June 3, 2024

What is QUAD A?

As the healthcare industry continues expanding into areas beyond essential patient care, different certification systems have become necessary. Different accreditations are required depending on the level of care provided at a given facility. In Texas, state accreditation is required for facilities that offer procedures requiring significant anesthesia. For medical facilities that offer lower-risk services that require little to no anesthesia, accreditation at the state level is not required.

How does a facility that does not require state accreditation show that the quality of its facility follows safety protocols? Please welcome to the stage, QUAD A. QUAD A is an alternative accreditation program that offers a variety of certifications based on the type of facility. Programs can adapt to numerous types of facilities, including outpatient treatment, medical programs, international programs, and office-based surgeries.

In Texas, facilities must be certified through Texas Health and Human Services or QUAD A to perform certain healthcare procedures.

QUAD A is recognized by Centers for Medicare and Medicaid Services (CMS), the federal agency that administers the federal health insurance programs, which allows QUAD A accredited facilities to accept Medicare and Medicaid payments.

Why Pursue QUAD A Accreditation?

There are several reasons facility owners and tenants choose QUAD A certification:

  • Stringency – QUAD A has fewer standards than state-sponsored certification.
  • Speed – Due to the fewer standards to meet, QUAD A certification is usually quicker than state-sponsored certification.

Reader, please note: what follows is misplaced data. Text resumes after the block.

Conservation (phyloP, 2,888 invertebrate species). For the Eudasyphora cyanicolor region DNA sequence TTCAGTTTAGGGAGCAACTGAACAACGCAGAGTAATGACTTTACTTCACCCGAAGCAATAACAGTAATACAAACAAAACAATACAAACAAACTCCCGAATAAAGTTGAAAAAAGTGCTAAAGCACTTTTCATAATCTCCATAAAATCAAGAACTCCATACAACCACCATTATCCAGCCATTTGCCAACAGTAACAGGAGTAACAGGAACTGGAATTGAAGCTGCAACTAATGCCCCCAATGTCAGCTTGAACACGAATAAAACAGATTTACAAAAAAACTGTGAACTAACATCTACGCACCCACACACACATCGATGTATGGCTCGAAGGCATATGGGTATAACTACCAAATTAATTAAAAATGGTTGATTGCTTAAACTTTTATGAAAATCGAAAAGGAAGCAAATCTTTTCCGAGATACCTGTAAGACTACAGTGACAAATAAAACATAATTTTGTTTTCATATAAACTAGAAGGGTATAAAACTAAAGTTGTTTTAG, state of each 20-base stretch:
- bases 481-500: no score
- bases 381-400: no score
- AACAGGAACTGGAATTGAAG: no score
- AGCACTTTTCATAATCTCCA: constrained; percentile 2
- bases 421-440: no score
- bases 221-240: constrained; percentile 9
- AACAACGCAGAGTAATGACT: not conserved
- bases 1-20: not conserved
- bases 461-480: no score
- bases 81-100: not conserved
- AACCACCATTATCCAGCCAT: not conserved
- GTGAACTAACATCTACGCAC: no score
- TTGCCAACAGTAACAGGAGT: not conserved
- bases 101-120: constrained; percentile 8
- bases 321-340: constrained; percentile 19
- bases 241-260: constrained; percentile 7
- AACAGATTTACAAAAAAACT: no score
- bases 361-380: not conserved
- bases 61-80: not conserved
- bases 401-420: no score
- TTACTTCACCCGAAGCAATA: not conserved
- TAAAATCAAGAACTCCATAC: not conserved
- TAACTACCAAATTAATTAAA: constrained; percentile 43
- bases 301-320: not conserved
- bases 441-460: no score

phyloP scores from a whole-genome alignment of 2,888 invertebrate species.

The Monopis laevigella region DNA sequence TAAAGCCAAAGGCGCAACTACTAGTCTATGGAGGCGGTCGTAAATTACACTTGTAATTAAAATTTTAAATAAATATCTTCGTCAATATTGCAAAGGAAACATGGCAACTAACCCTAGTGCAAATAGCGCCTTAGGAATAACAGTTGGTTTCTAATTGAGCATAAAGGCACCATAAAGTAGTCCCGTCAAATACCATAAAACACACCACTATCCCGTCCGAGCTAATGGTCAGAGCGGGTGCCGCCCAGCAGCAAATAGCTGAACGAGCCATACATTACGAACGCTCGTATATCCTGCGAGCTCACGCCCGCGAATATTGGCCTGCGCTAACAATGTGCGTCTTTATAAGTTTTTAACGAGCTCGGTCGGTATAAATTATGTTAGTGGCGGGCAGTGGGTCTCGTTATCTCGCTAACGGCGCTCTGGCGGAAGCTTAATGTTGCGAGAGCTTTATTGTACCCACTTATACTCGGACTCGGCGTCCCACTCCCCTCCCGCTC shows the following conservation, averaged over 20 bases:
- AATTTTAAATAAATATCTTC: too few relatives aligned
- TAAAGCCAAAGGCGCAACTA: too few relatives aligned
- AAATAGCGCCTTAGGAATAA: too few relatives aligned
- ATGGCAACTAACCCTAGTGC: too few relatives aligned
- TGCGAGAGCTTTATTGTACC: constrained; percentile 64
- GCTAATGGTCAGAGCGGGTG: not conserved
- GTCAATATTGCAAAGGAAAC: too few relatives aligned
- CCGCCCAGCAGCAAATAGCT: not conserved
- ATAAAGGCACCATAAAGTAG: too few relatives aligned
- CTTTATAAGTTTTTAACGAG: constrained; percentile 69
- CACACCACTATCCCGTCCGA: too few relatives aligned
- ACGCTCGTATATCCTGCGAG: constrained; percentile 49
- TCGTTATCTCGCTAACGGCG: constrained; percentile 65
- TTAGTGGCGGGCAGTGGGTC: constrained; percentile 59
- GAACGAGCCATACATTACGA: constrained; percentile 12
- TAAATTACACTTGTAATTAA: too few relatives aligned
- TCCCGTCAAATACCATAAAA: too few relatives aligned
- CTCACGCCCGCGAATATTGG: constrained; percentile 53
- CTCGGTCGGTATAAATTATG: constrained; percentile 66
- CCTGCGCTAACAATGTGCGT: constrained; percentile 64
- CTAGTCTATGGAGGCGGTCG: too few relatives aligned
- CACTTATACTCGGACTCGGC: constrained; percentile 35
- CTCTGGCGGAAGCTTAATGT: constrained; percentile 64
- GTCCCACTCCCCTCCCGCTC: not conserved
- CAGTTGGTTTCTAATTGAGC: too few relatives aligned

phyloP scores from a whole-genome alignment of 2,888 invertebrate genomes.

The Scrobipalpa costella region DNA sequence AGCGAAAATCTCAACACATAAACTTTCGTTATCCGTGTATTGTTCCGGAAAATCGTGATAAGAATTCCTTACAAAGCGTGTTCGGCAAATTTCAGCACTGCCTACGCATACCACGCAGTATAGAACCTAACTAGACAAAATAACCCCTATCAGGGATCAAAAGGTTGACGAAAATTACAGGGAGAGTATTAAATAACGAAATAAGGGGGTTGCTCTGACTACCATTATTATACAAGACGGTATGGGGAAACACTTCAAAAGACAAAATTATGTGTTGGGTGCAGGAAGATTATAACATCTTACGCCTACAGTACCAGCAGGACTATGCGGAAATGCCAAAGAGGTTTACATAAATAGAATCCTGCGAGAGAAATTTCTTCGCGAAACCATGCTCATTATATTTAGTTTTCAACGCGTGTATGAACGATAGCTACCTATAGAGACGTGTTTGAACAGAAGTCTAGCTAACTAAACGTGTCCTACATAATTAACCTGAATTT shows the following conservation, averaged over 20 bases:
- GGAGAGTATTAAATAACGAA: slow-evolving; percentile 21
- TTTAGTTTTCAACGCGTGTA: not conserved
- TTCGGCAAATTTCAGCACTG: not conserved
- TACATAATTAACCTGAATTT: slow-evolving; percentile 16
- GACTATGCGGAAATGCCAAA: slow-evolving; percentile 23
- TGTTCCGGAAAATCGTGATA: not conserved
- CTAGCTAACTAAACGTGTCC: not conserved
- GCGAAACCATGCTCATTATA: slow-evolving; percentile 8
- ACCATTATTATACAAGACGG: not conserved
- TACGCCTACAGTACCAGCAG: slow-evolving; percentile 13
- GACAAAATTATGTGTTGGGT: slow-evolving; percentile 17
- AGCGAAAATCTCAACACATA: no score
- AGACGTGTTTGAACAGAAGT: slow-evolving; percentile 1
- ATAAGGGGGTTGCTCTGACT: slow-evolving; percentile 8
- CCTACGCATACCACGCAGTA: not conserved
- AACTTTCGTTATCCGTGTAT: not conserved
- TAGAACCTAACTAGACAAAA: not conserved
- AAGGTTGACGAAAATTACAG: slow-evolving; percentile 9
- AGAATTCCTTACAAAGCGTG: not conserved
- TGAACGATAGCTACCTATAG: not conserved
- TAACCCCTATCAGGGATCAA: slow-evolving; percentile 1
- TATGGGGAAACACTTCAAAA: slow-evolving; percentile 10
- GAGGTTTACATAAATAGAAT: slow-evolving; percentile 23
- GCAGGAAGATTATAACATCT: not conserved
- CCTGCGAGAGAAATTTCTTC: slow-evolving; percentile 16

• Cost – QUAD A accreditation is typically more economical than state-sponsored certification. With the combined costs of permitting, review, and inspections ,QUAD A is often less expensive.
  • Consistency – If expanding an existing QUAD A accredited facility, it can be advantageous to maintain the same accreditation throughout the entire facility.

When to Get QUAD A Accreditation

The first step is for the owner and the design team of the facility to determine if the facility must licensed at all. If the answer is no, then the requirements of the facility design falls back to the required codes of the Authority Having Jurisdiction (AHJ). There are additional guidelines that can be followed to inform the design, but there is no other required certification.

If the answer is yes, then there are several options for accreditation in Texas, including:

In addition to patient health, safety, and welfare, the requirements for licensing facilities also have billing implications. If providers want the ability to bill insurance for payment of patient services, the building in which the procedure takes place needs to meet certain requirements. In addition to state-sponsored DSHS licensure, QUAD A is an alternate method of accreditation recognized by CMS to perform procedures, and where Medicare and Medicaid insurance payments can be authorized.

QUAD A Architecture Requirements

QUAD A requirements for architects depend on the type of QUAD A accreditation being sought. For Office-Based Surgery (OBS) key elements include:

  • Life safety
  • Programming (required areas, sizing)
  • Finishes (walls, floors etc.)
  • Access control

QUAD A MEP Engineering Requirements

Typical Quad A standards for MEP Engineers under OBS include:

  • Mechanical- ventilation standards
  • Electrical – emergency power requirements, lighting standards
  • Plumbing – medical gases, including oxygen

More Questions about QUAD A?

Want to learn more about QUAD A or traditional state accreditation? Schedule a call with David Bourassa, PE, Principal of Healthcare to learn more.